Imagine a freezing and windy day in the middle of winter. Fingers are so cold that you hug your armpits for the warmth of skin. An FBI firearms instructor shouts orders, and at his command, you drop to the ice and snow on the ground and aim your weapon at a target from the 50-yard line. You fire and hope you hit the target. You don’t dare raise your head to see where the bullets hit (or didn’t) because another FBI agent-in-training is standing over you, aiming their weapon at the same target. Instead, you crawl forward 25-yards and hope the new agent is a good shot and will keep the muzzle elevated so the bullets whizzing over your head don’t hit you.
The purpose of the exercise was to build trust and teamwork, but all I could think about was making it to the finish line. Did I mention that it was a competition and we were racing against other teams of two? The winners were timed and then scored for accuracy.
My teammate and I didn’t win the competition, but we didn’t disgrace ourselves. The horror of those moments with live rounds of ammunition flying over my head left me with anxiety that I choked down because I didn’t want anyone else to know how much the exercise stressed me out.
You deal with stressful situations daily, knowing that giving up is not an option. We all fight our battles and need the resilience to land on our feet when confronted with anxiety, stress and hard times.
The FBI Academy was filled with many people who acted as though they chewed glass and spit nails in their free time. As a new agent, I tried to emulate them. I thought mental toughness was learning how to plow through obstacles; you know, be a tough guy who never let anything or anyone stop them from reaching their goal.
Once in the field, I quickly learned that the tough guy act would only get me so far. Yeah, there were times during arrests when brute strength and ignorance served me well. However, as I became more experienced as a counterintelligence agent, I understood that mental toughness is managing emotions, thoughts and behavior in ways that would set me up for success. The stress produced by my job would never leave, so I learned how to develop resilience when life got hard.
Here are 4 authentic ways you can develop resilience as a leader:
1. Ditch the fantasy
While my colleague, Clyde, could wrestle a 300-pound man to the ground and slap on handcuffs, he found it difficult to elicit a confession from a suspect during an interview. On the other hand, I found that people opened up to me. It didn’t take Clyde and me long to embrace the reality of our situation — we needed to exploit our strengths and mitigate our weaknesses.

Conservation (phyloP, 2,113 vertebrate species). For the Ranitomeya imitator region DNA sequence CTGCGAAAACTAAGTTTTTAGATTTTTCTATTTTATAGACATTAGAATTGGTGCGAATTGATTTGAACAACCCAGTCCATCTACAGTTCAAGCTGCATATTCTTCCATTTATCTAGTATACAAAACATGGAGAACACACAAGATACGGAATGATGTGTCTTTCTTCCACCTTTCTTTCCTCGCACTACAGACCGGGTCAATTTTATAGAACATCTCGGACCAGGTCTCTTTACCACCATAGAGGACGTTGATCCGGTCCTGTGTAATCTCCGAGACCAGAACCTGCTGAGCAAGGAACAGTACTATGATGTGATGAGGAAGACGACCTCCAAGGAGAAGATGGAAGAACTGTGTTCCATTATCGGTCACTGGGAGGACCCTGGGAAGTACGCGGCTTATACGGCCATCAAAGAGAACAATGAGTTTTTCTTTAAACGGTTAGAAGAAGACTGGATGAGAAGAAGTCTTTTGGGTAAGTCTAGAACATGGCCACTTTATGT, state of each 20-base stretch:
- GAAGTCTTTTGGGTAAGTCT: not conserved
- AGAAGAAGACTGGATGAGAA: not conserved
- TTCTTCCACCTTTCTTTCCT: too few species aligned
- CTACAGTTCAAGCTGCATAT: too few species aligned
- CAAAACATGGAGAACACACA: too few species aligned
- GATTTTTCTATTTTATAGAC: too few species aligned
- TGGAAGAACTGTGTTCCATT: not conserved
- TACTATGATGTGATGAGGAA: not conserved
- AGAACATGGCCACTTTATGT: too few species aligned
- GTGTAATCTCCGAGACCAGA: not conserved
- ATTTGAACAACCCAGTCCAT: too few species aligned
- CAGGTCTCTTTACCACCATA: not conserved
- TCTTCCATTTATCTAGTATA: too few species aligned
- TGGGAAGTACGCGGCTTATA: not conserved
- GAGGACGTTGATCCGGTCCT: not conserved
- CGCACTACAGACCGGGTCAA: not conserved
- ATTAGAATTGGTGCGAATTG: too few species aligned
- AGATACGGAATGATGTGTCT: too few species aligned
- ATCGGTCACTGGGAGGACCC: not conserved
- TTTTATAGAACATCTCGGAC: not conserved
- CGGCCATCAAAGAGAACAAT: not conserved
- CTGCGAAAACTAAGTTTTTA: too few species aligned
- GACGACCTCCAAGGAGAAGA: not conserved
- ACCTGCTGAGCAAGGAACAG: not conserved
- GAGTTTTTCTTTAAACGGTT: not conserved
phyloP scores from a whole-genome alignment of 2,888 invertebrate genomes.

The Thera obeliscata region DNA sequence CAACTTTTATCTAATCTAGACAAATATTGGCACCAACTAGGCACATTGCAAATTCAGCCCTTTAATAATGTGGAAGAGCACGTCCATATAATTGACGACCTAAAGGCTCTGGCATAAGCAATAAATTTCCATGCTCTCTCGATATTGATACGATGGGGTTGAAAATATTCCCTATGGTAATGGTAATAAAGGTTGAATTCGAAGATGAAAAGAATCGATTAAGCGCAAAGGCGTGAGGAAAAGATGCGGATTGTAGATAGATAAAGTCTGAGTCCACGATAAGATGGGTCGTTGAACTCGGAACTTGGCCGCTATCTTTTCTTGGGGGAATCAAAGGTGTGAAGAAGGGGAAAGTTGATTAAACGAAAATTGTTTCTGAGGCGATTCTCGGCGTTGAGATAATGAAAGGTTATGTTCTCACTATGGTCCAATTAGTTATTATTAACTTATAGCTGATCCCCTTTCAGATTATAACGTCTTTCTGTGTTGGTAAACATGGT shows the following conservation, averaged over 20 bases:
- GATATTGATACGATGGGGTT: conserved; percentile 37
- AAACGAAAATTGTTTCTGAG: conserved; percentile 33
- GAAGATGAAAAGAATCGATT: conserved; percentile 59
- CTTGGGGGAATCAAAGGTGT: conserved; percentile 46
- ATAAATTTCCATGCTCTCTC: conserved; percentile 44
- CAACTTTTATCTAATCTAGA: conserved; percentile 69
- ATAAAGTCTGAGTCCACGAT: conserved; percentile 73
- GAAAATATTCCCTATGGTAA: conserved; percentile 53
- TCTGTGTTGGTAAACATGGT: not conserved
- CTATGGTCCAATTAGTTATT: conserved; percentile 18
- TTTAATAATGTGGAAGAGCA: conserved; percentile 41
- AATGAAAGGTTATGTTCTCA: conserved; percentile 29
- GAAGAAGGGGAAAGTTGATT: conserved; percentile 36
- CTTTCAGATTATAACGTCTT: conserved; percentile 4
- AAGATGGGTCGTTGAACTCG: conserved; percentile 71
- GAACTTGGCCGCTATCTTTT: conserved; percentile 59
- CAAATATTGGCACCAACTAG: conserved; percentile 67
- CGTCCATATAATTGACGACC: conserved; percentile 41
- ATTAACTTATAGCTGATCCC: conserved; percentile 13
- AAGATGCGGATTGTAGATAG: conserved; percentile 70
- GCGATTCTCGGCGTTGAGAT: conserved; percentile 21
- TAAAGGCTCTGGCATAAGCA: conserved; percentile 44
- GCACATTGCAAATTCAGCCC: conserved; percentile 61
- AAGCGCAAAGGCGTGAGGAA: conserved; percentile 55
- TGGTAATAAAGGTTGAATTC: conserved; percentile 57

Sure, movies portray some women as kick-ass fighters with superhuman strength. I like that fantasy, too! But the reality runs a little closer to this: we all need to know our limits. That doesn’t mean we need to spend the rest of our life within those limitations; success often requires us to push through them before we can reach a new plateau.
Fantasizing about our potential is dangerous. So is the lie that assures us all is well in our current situation. Accepting the reality of our life should be easy, but many people are in denial, which often leads to regret and disappointment. When we fail to connect with reality, we end up in unfulfilling jobs or maybe the wrong career altogether.
The first step in becoming resilient when life is hard is to ditch the imaginary part of your life and come to grips with the reality of your situation. You can’t improve what you don’t acknowledge. Change the mindset, change the behavior, change the outcome.
How to make it work for you:
- Look at your situation as a challenge, not a threat; struggles are a fact of life.
- List of your strengths, your values and your accomplishments.
- List your weaknesses; you must be honest with yourself.
- Develop your strengths; they will enable you to move past your limits.
- Forget about turning your weaknesses into strengths (this is a mistake many people make).
- Find a solution to your problem and break it down into small, realistic steps but make sure each step stretches you beyond your current capability.
2. Build confidence
I learned quickly in the FBI that success would not make me confident; instead, confidence would make me successful. I was placed in so many uncomfortable situations that I’ve lost count. My confidence came from doing things I never thought I could do.
Bottom line: I’d never done much of what would be required before the FBI director handed over a badge and gun. Like many of you, my job and life situation didn’t allow me the luxury of debate. Something needed to happen, and things needed to get done — period. No excuses.